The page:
Nor can its tormentor, The Australian, boast because it shed 4.4% of its circulation in the 12 months to March, against the 4.2% fall in 2009. The Weekend Australian saw a slump of 3.7%. The Australian’s newish magazines The Deal (down 27.9%) and Wish (off 26.7%) were badly hurt in the quarter. The Australian’s story was at the top of page 23 in the business section and was also fairly straight up and down.
In Sydney, News Ltd’s The Daily Telegraph Monday-to-Friday saw a 3% fall; and the Saturday Telegraph, 1.1%. The Sunday Telegraph shed 2.4% in the quarter.
Fairfax’s Sydney Morning Herald saw an 1.7% fall Monday to Friday and a rather rough 5.3% drop in the sales of its Saturday paper, or nearly 19,000 copies each Saturday. The Sun Herald though was the worst performer in the country, losing more than 37,000 copies, or 7.7%.
In Melbourne, News Ltd’s Herald Sun saw sales down 1.7%, 1.1% for the Saturday edition and 2.0% for the Sunday edition.
Fairfax’s The Age fared worst with a 4.1% drop in the Monday-to-Friday sales in the quarter and 5.1% for the Saturday paper. That made the small rise in the Sunday paper of 0.5% look a bit odd.
In Brisbane, News Ltd’s Courier Mail saw sales down 1.9% Monday to Friday and 3.6% on Saturday. The Sunday paper lost 5.6%, or 31,000 copies. That’s a big thumbs down from the people of Brisbane and Queensland to News Ltd and Rupert Murdoch.
In Adelaide, another News Ltd monopoly, the Advertiser, saw sales drop 3.6% on Monday to Friday and 2.6% for the Saturday edition. The Sunday Mail shed 2.2% of its sales.
Hobart was the only joy for News with the weekday Mercury down 1.7%, but the Saturday edition up 0.1% and the Sunday Tasmanian rising 0.8%.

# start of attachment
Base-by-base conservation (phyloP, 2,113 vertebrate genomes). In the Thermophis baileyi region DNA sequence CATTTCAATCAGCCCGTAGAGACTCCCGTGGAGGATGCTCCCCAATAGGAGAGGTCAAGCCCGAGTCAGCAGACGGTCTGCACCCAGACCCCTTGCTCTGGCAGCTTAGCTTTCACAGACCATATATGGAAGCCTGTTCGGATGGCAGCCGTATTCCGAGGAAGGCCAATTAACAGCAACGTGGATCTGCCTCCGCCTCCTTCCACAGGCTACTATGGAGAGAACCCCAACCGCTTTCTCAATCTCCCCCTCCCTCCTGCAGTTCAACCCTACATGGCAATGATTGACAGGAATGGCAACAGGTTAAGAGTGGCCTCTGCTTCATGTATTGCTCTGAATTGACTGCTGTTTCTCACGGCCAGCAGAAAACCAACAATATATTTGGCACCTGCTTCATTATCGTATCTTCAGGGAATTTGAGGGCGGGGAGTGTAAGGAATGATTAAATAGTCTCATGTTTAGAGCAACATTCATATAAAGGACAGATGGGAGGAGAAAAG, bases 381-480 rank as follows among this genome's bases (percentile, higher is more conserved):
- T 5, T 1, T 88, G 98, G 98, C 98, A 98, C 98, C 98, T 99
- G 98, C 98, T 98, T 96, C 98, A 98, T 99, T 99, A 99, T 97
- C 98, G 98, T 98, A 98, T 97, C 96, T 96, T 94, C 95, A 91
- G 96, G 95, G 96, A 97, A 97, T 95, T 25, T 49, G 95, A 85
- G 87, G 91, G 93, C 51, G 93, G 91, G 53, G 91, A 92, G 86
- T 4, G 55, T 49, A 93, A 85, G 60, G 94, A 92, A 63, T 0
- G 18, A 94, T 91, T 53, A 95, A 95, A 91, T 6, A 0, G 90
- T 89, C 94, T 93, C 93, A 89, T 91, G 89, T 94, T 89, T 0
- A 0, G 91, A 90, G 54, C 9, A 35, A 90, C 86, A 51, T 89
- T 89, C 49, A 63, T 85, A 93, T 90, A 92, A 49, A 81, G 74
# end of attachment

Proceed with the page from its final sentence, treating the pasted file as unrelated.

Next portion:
And in Perth News Ltd’s Sunday Times lost 2.9% of its sales in the quarter compared with a year ago.
And for Kerry Stokes, his 23% owned West Australian newspapers had a poor audit with the Monday-to-Friday sales of the West Australian down 4.2% and 4.8% for the Saturday paper.
Fairfax’s Canberra Times lost 4.4% Monday to Friday, 5.7% on Saturday and 3.1% on Sunday. Terrible and an indictment of the management installed by Fairfax and its old Rural Press masters and gradually ruining what was a solid newspaper.
In magazines, only the weeklies are measured quarterly and the news there was not good either. ACP Magazines were the big loser.
Only one mag, Pacific’s Famous (Seven Media Group), had a good audit with sales up 14.4% to just over 88,100. Pacific’s New Idea was all but steady on 330,503 (up 0.1%), That’s Life shed 10% and Who Weekly lost 1.6%.
ACP magazines Woman’s Day lost 0.2% of its sales in the quarter to 405,273. Take 5, another ACP product lost 11.5%, Grazia a nasty 14.6% and NW, an even nastier 15.4%. Not the best of audits for the gang of cost cutters at ACP.
ACP’s TV Week shed 8.4% of its sales to 210, 790. Seeing the March quarter is the start of the Logies voting, it was a poor performance.
Men’s magazines lost ground with ACP titles Zoo Weekly losing 8.1% of its sales, People, 8.5% and Picture, 3.75%.
And the news for Michael Gill and Glenn Burge at Fairfax magazines wasn’t good either; BRW lost another 1.1% in sales, selling just 40,805 a week.
CORRECTION: An earlier version of this story reported the Sunday Telegraph “shed a large 4.8% in the quarter”. The correct figure is in fact 2.4%. Crikey apologises for the error.